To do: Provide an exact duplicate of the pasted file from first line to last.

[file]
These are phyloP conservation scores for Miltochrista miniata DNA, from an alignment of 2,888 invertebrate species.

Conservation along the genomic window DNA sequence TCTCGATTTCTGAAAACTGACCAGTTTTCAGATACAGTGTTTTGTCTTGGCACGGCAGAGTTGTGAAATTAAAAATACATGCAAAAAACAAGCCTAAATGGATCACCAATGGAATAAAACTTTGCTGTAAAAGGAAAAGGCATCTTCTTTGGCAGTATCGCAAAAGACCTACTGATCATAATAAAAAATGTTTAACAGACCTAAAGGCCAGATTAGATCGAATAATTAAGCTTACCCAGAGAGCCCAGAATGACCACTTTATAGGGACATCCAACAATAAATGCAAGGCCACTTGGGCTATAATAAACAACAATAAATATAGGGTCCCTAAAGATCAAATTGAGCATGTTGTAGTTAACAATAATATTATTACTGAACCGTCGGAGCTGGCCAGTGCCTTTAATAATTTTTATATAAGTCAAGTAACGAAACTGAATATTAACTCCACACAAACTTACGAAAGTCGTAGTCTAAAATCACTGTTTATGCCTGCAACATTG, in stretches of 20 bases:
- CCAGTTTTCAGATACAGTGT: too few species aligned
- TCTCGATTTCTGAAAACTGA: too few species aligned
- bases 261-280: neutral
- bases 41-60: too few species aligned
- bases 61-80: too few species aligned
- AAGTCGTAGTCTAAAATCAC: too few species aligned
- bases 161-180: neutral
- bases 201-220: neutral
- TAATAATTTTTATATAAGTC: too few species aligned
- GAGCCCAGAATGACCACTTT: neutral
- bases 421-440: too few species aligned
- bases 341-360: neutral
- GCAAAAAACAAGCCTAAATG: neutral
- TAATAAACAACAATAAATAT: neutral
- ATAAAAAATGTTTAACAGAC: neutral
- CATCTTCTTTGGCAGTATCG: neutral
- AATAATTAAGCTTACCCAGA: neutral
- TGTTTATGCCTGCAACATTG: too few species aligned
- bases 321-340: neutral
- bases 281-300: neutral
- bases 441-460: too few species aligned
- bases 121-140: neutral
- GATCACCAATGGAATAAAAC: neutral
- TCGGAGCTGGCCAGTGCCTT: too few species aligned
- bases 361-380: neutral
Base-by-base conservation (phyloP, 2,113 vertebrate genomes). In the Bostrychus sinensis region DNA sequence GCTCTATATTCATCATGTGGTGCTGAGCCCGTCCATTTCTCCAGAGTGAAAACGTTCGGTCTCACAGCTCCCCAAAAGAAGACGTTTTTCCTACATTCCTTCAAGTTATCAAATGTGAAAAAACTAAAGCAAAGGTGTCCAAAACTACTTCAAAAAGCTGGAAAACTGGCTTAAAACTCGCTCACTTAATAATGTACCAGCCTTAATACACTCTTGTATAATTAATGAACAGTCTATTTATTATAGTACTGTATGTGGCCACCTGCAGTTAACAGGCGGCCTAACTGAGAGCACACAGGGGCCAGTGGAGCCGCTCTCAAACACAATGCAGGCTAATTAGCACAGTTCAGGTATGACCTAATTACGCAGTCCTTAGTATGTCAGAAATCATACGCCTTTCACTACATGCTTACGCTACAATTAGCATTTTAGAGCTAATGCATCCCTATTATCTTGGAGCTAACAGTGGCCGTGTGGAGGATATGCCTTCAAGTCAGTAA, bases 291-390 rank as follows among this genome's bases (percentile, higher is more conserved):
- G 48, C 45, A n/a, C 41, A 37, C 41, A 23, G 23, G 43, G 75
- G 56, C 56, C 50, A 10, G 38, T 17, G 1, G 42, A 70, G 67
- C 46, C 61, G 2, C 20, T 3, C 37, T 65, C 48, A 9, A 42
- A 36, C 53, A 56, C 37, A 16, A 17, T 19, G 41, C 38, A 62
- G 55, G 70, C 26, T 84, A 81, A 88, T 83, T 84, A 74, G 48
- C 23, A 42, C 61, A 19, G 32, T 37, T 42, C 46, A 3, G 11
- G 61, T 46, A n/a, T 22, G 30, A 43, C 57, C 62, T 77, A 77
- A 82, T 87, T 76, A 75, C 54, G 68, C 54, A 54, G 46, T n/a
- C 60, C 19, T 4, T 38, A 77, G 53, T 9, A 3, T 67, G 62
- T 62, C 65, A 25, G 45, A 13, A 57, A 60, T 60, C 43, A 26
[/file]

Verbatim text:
These are phyloP conservation scores for Miltochrista miniata DNA, from an alignment of 2,888 invertebrate species.

Conservation along the genomic window DNA sequence TCTCGATTTCTGAAAACTGACCAGTTTTCAGATACAGTGTTTTGTCTTGGCACGGCAGAGTTGTGAAATTAAAAATACATGCAAAAAACAAGCCTAAATGGATCACCAATGGAATAAAACTTTGCTGTAAAAGGAAAAGGCATCTTCTTTGGCAGTATCGCAAAAGACCTACTGATCATAATAAAAAATGTTTAACAGACCTAAAGGCCAGATTAGATCGAATAATTAAGCTTACCCAGAGAGCCCAGAATGACCACTTTATAGGGACATCCAACAATAAATGCAAGGCCACTTGGGCTATAATAAACAACAATAAATATAGGGTCCCTAAAGATCAAATTGAGCATGTTGTAGTTAACAATAATATTATTACTGAACCGTCGGAGCTGGCCAGTGCCTTTAATAATTTTTATATAAGTCAAGTAACGAAACTGAATATTAACTCCACACAAACTTACGAAAGTCGTAGTCTAAAATCACTGTTTATGCCTGCAACATTG, in stretches of 20 bases:
- CCAGTTTTCAGATACAGTGT: too few species aligned
- TCTCGATTTCTGAAAACTGA: too few species aligned
- bases 261-280: neutral
- bases 41-60: too few species aligned
- bases 61-80: too few species aligned
- AAGTCGTAGTCTAAAATCAC: too few species aligned
- bases 161-180: neutral
- bases 201-220: neutral
- TAATAATTTTTATATAAGTC: too few species aligned
- GAGCCCAGAATGACCACTTT: neutral
- bases 421-440: too few species aligned
- bases 341-360: neutral
- GCAAAAAACAAGCCTAAATG: neutral
- TAATAAACAACAATAAATAT: neutral
- ATAAAAAATGTTTAACAGAC: neutral
- CATCTTCTTTGGCAGTATCG: neutral
- AATAATTAAGCTTACCCAGA: neutral
- TGTTTATGCCTGCAACATTG: too few species aligned
- bases 321-340: neutral
- bases 281-300: neutral
- bases 441-460: too few species aligned
- bases 121-140: neutral
- GATCACCAATGGAATAAAAC: neutral
- TCGGAGCTGGCCAGTGCCTT: too few species aligned
- bases 361-380: neutral
Base-by-base conservation (phyloP, 2,113 vertebrate genomes). In the Bostrychus sinensis region DNA sequence GCTCTATATTCATCATGTGGTGCTGAGCCCGTCCATTTCTCCAGAGTGAAAACGTTCGGTCTCACAGCTCCCCAAAAGAAGACGTTTTTCCTACATTCCTTCAAGTTATCAAATGTGAAAAAACTAAAGCAAAGGTGTCCAAAACTACTTCAAAAAGCTGGAAAACTGGCTTAAAACTCGCTCACTTAATAATGTACCAGCCTTAATACACTCTTGTATAATTAATGAACAGTCTATTTATTATAGTACTGTATGTGGCCACCTGCAGTTAACAGGCGGCCTAACTGAGAGCACACAGGGGCCAGTGGAGCCGCTCTCAAACACAATGCAGGCTAATTAGCACAGTTCAGGTATGACCTAATTACGCAGTCCTTAGTATGTCAGAAATCATACGCCTTTCACTACATGCTTACGCTACAATTAGCATTTTAGAGCTAATGCATCCCTATTATCTTGGAGCTAACAGTGGCCGTGTGGAGGATATGCCTTCAAGTCAGTAA, bases 291-390 rank as follows among this genome's bases (percentile, higher is more conserved):
- G 48, C 45, A n/a, C 41, A 37, C 41, A 23, G 23, G 43, G 75
- G 56, C 56, C 50, A 10, G 38, T 17, G 1, G 42, A 70, G 67
- C 46, C 61, G 2, C 20, T 3, C 37, T 65, C 48, A 9, A 42
- A 36, C 53, A 56, C 37, A 16, A 17, T 19, G 41, C 38, A 62
- G 55, G 70, C 26, T 84, A 81, A 88, T 83, T 84, A 74, G 48
- C 23, A 42, C 61, A 19, G 32, T 37, T 42, C 46, A 3, G 11
- G 61, T 46, A n/a, T 22, G 30, A 43, C 57, C 62, T 77, A 77
- A 82, T 87, T 76, A 75, C 54, G 68, C 54, A 54, G 46, T n/a
- C 60, C 19, T 4, T 38, A 77, G 53, T 9, A 3, T 67, G 62
- T 62, C 65, A 25, G 45, A 13, A 57, A 60, T 60, C 43, A 26